Psychotherapy vs. Cognitive Behavioral Therapy: Differences Explained

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Mental health care is just as vital as any other type of health care a person receives. However, it can be hard to understand the different treatment options and therapies available. Although some trial and error may be necessary to find the best options for the individual, it is important to know where to start.

Finding the Right Therapy

Whether medication is needed or not, most mental health conditions improve by working with a therapist. Premier Residential Mental Health Treatment Center offers a variety of treatment options and programs to meet the needs of its patients.

Although the best therapy type depends greatly on a person’s diagnosis, often, the choice is between psychotherapy and cognitive behavioral therapy. Although technically similar, there are distinct differences that could benefit certain patients more towards one option over the other.

What is Psychotherapy?

Psychotherapy is the type of therapy most people think of when discussing therapy. It is the type of therapy where the therapist talks about the issue to help the patient discover the cause of their issue and how to work through it.

Psychotherapy works well in individual settings but can also be beneficial in family sessions or even group therapy sessions. The therapist leads a session lasting between 50-60 minutes where they direct the individual to discuss thoughts, emotions, and behaviors. The therapist will also guide patients in finding methods for changing negative aspects into more positive ones.

Types of Psychotherapy

There are many types of psychotherapy available. Psychodynamic therapy is a type that focuses on childhood and past experiences. Treatment involves bringing conscious awareness to the effects these experiences have caused and working through them. Psychoanalysis is an extensive form of psychodynamic therapy that involves three or more sessions per week to explore these issues.

Interpersonal therapy provides a short-term treatment option to help patients work through unresolved grief, changes in their lives, and conflicts with others. Dialectic behavior therapy teaches patients skills to help them take responsibility for changing their unhealthy behaviors.

Supportive therapy is a type of psychotherapy that guides patients to find methods for dealing with their mental health conditions that may affect the rest of their lives. It teaches patients to find their own resources and cope with the lifelong illness they are facing.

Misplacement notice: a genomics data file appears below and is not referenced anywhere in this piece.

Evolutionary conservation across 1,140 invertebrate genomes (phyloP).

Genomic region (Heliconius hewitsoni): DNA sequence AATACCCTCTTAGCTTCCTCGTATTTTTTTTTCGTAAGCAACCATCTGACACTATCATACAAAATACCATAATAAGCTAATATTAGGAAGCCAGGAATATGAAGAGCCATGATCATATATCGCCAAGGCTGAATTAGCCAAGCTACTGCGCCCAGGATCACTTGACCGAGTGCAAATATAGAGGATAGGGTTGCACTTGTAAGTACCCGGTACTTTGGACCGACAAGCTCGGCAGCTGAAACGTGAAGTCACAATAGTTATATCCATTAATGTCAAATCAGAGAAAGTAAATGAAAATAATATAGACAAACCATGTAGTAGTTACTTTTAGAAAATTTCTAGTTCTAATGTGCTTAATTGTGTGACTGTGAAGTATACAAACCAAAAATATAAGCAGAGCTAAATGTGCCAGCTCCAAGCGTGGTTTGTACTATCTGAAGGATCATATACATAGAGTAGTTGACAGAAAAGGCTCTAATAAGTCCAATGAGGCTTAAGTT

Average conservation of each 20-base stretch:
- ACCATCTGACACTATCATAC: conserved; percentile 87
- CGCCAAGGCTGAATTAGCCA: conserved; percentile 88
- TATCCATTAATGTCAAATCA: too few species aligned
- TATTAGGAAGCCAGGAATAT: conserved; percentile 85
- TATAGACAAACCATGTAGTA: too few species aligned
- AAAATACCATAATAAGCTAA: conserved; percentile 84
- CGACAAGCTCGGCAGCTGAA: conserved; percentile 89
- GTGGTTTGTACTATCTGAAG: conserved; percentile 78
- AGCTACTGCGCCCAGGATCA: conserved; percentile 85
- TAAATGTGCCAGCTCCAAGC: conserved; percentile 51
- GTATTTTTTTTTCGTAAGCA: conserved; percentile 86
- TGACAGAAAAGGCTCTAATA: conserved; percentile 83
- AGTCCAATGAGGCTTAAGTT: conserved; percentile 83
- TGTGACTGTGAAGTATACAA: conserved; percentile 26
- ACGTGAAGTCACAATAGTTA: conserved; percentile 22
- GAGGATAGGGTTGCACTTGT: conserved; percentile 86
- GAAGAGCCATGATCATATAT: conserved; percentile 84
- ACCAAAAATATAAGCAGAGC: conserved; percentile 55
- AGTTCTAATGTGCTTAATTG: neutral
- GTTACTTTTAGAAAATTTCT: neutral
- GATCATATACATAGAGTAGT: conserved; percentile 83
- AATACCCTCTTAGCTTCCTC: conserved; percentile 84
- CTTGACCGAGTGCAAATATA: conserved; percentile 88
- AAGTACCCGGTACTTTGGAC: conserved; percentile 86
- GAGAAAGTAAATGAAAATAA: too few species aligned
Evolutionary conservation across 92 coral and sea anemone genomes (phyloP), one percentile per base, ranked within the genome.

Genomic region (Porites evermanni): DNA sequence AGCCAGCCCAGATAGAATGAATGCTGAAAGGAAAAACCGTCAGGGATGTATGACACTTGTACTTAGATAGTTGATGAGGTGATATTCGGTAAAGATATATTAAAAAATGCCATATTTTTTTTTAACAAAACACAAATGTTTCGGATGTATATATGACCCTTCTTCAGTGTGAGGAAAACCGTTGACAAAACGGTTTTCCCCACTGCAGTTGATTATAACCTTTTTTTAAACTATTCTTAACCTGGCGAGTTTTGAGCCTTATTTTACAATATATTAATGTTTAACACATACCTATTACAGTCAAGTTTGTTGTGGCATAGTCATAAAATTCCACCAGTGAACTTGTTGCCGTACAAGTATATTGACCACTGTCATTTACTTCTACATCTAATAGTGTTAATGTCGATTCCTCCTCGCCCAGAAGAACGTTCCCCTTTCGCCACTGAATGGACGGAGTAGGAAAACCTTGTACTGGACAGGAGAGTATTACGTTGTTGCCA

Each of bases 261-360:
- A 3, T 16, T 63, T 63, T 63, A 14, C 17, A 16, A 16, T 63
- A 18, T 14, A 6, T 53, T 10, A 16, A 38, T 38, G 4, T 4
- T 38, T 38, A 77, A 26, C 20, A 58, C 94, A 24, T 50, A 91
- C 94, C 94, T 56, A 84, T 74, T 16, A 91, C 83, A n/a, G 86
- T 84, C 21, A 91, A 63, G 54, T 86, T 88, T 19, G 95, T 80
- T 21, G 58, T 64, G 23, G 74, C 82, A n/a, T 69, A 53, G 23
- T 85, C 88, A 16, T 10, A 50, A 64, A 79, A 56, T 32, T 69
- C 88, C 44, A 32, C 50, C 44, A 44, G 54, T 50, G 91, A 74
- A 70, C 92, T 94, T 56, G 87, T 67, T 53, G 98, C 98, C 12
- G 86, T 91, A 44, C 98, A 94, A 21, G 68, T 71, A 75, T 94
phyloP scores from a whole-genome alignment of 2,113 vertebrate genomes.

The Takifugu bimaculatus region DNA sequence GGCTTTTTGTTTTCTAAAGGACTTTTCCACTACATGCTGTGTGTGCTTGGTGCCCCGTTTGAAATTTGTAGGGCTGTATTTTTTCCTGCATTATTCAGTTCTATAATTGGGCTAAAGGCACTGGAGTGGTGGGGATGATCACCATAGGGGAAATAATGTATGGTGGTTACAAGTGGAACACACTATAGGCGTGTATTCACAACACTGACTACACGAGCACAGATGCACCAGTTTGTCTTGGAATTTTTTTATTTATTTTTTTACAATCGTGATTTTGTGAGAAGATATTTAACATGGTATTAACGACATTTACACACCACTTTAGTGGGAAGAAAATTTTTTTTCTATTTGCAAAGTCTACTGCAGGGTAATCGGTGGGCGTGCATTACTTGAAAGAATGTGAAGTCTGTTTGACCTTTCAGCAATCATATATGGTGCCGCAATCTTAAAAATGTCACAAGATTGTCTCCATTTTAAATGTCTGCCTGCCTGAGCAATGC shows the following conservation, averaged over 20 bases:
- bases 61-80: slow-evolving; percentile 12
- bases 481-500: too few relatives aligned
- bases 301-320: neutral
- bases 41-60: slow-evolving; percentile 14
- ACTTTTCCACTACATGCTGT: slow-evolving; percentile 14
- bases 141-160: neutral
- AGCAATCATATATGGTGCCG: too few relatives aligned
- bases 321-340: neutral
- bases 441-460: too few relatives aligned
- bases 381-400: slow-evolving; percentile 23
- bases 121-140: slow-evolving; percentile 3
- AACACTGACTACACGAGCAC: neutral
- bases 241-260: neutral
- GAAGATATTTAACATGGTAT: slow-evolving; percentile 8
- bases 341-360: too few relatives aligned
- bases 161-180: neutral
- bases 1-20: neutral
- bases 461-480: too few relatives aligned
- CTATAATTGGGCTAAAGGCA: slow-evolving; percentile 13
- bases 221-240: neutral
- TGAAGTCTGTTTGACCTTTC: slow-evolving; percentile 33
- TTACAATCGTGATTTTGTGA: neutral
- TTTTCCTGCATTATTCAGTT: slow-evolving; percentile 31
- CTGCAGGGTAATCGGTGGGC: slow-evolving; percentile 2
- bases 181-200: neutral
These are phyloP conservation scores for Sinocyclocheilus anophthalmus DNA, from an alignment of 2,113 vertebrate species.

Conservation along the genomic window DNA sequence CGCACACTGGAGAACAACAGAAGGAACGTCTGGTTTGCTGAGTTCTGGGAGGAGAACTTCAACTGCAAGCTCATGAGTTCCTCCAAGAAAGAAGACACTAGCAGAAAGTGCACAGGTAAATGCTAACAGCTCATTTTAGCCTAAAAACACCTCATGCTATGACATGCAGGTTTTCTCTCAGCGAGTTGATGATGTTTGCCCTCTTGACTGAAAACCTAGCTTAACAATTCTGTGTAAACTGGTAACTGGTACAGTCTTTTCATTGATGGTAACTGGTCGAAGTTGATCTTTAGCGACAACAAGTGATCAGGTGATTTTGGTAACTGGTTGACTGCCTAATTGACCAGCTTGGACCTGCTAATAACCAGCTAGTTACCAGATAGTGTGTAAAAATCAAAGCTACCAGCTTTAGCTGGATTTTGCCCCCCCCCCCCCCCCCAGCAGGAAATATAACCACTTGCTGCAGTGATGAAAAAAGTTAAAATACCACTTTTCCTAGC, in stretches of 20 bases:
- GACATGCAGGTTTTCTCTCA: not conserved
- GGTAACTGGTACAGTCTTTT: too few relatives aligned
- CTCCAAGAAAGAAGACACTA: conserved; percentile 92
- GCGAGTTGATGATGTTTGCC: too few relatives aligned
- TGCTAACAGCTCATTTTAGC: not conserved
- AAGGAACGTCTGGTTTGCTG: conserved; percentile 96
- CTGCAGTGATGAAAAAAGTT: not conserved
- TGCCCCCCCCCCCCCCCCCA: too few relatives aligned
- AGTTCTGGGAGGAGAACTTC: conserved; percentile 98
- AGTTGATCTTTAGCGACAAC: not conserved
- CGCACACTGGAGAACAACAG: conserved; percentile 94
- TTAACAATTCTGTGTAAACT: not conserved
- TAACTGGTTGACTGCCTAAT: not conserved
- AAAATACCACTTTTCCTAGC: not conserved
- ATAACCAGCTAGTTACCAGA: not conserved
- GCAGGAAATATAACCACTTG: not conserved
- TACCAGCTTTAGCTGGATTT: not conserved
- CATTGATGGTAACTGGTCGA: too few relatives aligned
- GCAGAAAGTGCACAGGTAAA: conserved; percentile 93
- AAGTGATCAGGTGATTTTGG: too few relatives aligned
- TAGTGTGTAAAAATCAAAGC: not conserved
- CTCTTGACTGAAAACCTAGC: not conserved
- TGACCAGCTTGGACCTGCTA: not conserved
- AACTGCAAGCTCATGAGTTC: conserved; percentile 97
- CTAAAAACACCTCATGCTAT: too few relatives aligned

What is Cognitive Behavioral Therapy?

Cognitive behavioral therapy is also a type of psychotherapy. Cognitive behavioral therapy, or CBT, involves efforts to change thinking and behavioral patterns. With the aid of specialized establishments like CBT centers, patients learn to recognize distorted thinking that may be causing problems in their lives. Patients are then taught to reevaluate their thoughts in a way that reflects reality. A search term like ‘San francisco therapy’ can gather results of such local establishments that employ CBT, enabling individuals to harness its potential.

Patients are often taught problem-solving skills to help them learn to deal with their problems. These skills help to build confidence and self-reliance. Patients are also guided in methods to help change their behaviors when facing challenges.

Patients are encouraged to face their fears and overcome problems when dealing with others. Relaxation techniques are taught, as well as the use of role playing. These methods help patients learn to find better ways to deal with stressful situations and avoid the previous behaviors that caused them issues.

Cognitive Behavioral Therapy vs. Psychotherapy

There are many studies available that show cognitive behavioral therapy offers faster and longer-lasting benefits for some types of conditions. However, there is no singular type of therapy that works best for every individual. There is not even a single type that works best for a specific mental illness.

It is always best for patients to work with their healthcare team and try to find a solution that works best for them. Being honest and open about these things will help care providers find the best options for each patient.